Court Martial for bad grammar

    Above: Court martials for bad speech or grammar were a regular feature of Better American Speech Week (or should that be courts martial?). Below: After they took this pledge, classroom secret agents spied on one another; followed by a report of a classroom court martial for bad speech. [Archives of the Chicago Woman’s Club, Chicago History Museum] 

    Secret agent pledge 

    Court martial for bad English

    Better American Speech Week died out after 1930, a victim of the Depression. Now it’s just a single day, National Grammar Day, because since the 2008 crash we can’t even afford a whole week of better English. Language guardians still spend National Grammar Day exposing errors and crimes against language, but so far no one’s suggesting that we send children who say like for as to some kind of kiddie Gitmo. 

    Even though there’s a War on Terror, in the current economic climate the best we can hope for is that the Affordable Health Care Act might provide funds for curing Americans’ bad grammar. But it’s clear that in light of the budget cuts brought on by the Sequester, federal agencies will no longer be allowed to spend money correcting their own English, let alone anybody else’s. 

    This year National Grammar Day falls on a Monday. But don’t look forward to a three-day weekend of big discounts in stores and barbecuing split infinitives. Merchants don’t want their “10 items or less” signs defaced and nobody wants to eat with a pedant. Plus, on National Grammar Day there are no presents. Gifting a copy of Strunk & White on National Grammar Day is as welcome as a personal hair trimmer or a new deodorant. So here’s a tip for those of you planning a big National Grammar Day party: Nobody’s going to come to a National Grammar Day party to have their grammar corrected. Celebrants find that National Grammar Day is a holiday often spent alone.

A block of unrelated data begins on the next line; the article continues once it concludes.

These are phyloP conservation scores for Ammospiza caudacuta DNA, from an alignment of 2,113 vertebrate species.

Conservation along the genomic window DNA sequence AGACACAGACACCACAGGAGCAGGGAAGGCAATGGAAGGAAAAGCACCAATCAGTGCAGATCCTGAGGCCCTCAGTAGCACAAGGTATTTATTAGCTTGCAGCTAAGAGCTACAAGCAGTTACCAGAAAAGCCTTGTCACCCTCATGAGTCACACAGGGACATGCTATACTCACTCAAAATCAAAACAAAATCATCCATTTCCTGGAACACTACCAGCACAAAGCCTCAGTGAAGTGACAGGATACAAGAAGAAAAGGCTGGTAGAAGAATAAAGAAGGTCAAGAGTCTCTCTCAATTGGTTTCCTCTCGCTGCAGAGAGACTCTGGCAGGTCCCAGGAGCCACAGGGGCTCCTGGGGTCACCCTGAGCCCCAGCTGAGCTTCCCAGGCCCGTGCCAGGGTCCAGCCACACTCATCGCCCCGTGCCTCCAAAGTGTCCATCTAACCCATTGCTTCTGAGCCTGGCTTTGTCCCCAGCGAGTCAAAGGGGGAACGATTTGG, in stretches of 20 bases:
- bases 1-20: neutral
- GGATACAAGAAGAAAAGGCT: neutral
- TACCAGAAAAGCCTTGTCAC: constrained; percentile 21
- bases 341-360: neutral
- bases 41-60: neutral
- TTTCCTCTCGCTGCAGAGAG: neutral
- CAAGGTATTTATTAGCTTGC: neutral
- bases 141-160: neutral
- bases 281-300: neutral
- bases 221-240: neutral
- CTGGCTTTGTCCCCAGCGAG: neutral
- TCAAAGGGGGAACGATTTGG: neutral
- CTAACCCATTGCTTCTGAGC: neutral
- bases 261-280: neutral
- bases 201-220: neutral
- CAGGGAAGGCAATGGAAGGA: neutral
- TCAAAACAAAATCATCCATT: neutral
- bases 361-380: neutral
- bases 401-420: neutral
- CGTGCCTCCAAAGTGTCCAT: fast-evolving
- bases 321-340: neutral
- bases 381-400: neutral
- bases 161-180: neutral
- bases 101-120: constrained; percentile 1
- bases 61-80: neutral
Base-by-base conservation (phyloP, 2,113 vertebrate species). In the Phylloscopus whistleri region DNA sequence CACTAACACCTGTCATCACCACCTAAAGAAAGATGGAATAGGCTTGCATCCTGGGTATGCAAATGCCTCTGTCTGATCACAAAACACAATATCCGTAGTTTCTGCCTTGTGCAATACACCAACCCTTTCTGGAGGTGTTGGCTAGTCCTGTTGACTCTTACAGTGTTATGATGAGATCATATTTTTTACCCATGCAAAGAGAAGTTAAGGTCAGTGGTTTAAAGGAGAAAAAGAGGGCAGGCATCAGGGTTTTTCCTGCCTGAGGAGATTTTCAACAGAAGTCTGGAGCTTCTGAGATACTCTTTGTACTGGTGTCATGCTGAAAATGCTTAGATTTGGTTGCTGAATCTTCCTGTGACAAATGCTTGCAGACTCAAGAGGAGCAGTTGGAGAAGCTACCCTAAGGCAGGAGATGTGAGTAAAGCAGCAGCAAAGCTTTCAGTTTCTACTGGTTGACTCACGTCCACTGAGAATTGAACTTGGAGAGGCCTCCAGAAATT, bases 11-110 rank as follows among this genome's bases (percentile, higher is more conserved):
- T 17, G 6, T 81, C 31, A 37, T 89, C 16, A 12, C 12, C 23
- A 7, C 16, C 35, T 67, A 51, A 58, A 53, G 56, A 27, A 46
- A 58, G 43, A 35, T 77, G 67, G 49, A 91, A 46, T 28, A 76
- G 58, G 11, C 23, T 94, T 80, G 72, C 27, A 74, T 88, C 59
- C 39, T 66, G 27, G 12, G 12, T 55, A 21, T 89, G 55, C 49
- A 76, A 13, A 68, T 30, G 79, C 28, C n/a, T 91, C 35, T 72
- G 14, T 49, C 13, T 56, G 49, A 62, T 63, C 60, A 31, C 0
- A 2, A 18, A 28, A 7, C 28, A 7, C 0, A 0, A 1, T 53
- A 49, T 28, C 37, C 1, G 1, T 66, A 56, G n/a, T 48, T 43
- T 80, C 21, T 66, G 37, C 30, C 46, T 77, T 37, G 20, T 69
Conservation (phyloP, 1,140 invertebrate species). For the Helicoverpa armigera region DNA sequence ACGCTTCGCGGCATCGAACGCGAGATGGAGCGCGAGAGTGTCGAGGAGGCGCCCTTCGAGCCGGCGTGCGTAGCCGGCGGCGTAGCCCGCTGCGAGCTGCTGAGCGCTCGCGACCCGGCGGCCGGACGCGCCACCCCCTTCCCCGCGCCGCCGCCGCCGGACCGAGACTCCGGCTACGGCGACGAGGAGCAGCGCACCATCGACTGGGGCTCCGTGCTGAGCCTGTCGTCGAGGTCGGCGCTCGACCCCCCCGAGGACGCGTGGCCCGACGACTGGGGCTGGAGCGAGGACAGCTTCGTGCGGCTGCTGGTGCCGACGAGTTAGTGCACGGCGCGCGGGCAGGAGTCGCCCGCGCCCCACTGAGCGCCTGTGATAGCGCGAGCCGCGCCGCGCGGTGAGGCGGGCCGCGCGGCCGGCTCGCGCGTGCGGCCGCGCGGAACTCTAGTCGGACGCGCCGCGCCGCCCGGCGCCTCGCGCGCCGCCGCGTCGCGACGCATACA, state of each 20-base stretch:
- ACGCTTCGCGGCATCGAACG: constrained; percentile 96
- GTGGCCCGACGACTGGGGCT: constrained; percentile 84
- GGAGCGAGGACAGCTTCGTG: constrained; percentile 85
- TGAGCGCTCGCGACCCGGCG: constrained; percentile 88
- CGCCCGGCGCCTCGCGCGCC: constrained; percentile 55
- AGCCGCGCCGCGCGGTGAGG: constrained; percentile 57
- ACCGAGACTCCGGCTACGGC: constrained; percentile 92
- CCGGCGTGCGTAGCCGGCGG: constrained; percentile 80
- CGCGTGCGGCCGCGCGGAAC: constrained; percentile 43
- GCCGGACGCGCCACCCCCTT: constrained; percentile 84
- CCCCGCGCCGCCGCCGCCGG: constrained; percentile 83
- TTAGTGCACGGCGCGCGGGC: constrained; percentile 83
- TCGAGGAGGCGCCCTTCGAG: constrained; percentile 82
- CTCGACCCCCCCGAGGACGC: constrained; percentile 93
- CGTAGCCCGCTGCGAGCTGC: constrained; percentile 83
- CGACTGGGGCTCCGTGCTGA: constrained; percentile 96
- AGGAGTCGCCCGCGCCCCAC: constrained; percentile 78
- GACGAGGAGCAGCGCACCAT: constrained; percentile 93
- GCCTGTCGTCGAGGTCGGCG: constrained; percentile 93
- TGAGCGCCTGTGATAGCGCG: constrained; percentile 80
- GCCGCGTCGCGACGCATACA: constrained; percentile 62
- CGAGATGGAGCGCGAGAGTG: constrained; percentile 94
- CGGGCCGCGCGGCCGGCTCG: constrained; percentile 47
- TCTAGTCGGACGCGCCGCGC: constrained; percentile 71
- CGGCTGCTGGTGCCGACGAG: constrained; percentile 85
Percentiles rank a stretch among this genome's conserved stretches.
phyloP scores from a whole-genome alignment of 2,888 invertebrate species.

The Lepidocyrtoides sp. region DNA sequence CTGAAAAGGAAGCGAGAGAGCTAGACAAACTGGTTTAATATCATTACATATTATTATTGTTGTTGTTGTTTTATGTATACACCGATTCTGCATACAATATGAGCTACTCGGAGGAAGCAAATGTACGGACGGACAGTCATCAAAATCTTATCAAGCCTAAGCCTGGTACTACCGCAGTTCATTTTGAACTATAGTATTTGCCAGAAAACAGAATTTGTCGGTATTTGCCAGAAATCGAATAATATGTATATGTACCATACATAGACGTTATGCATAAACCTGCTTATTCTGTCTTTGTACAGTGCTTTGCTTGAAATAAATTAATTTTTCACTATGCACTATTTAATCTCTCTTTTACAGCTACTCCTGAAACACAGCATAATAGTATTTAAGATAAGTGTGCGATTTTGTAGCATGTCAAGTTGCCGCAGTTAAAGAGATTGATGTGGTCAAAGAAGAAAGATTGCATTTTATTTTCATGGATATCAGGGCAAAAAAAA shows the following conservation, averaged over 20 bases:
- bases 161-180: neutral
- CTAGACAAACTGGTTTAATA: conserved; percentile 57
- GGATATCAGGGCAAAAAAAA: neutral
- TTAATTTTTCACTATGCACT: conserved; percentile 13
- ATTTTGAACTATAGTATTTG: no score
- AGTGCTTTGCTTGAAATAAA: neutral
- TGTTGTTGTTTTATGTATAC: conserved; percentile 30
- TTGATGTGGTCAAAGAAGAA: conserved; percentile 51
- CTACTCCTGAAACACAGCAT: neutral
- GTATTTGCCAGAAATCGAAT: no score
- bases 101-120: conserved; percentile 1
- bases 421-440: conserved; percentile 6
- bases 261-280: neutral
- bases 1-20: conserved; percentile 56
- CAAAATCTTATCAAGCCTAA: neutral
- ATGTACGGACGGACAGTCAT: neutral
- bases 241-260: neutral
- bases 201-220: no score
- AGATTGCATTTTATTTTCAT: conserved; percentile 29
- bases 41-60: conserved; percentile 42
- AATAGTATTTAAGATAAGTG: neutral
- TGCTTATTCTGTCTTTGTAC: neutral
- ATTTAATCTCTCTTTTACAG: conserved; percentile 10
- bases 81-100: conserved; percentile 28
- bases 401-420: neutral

Every year there’s a National Grammar Day haiku contest. But if we really want to reflect the spirit of Better American Speech Week, we need a National Grammar Day poster contest. To enter, send me your illustrations of this year’s National Grammar Day slogan: "On National Grammar day, everybody wants to be correct, but nobody wants to be corrected." To start things off, here's the first entry:

    Can national grammar day be observed in the passive voice 

    So on second thought, maybe this year we should forget about National Grammar Day altogether, make it a custom more honored in the breach than the observance. Because what’s true on National Grammar Day is true all year round: Everybody does want to be correct, but nobody wants to be corrected. 

    Whole Foods express lane, 10 items or fewer

    At Whole Foods, even the signage is organic.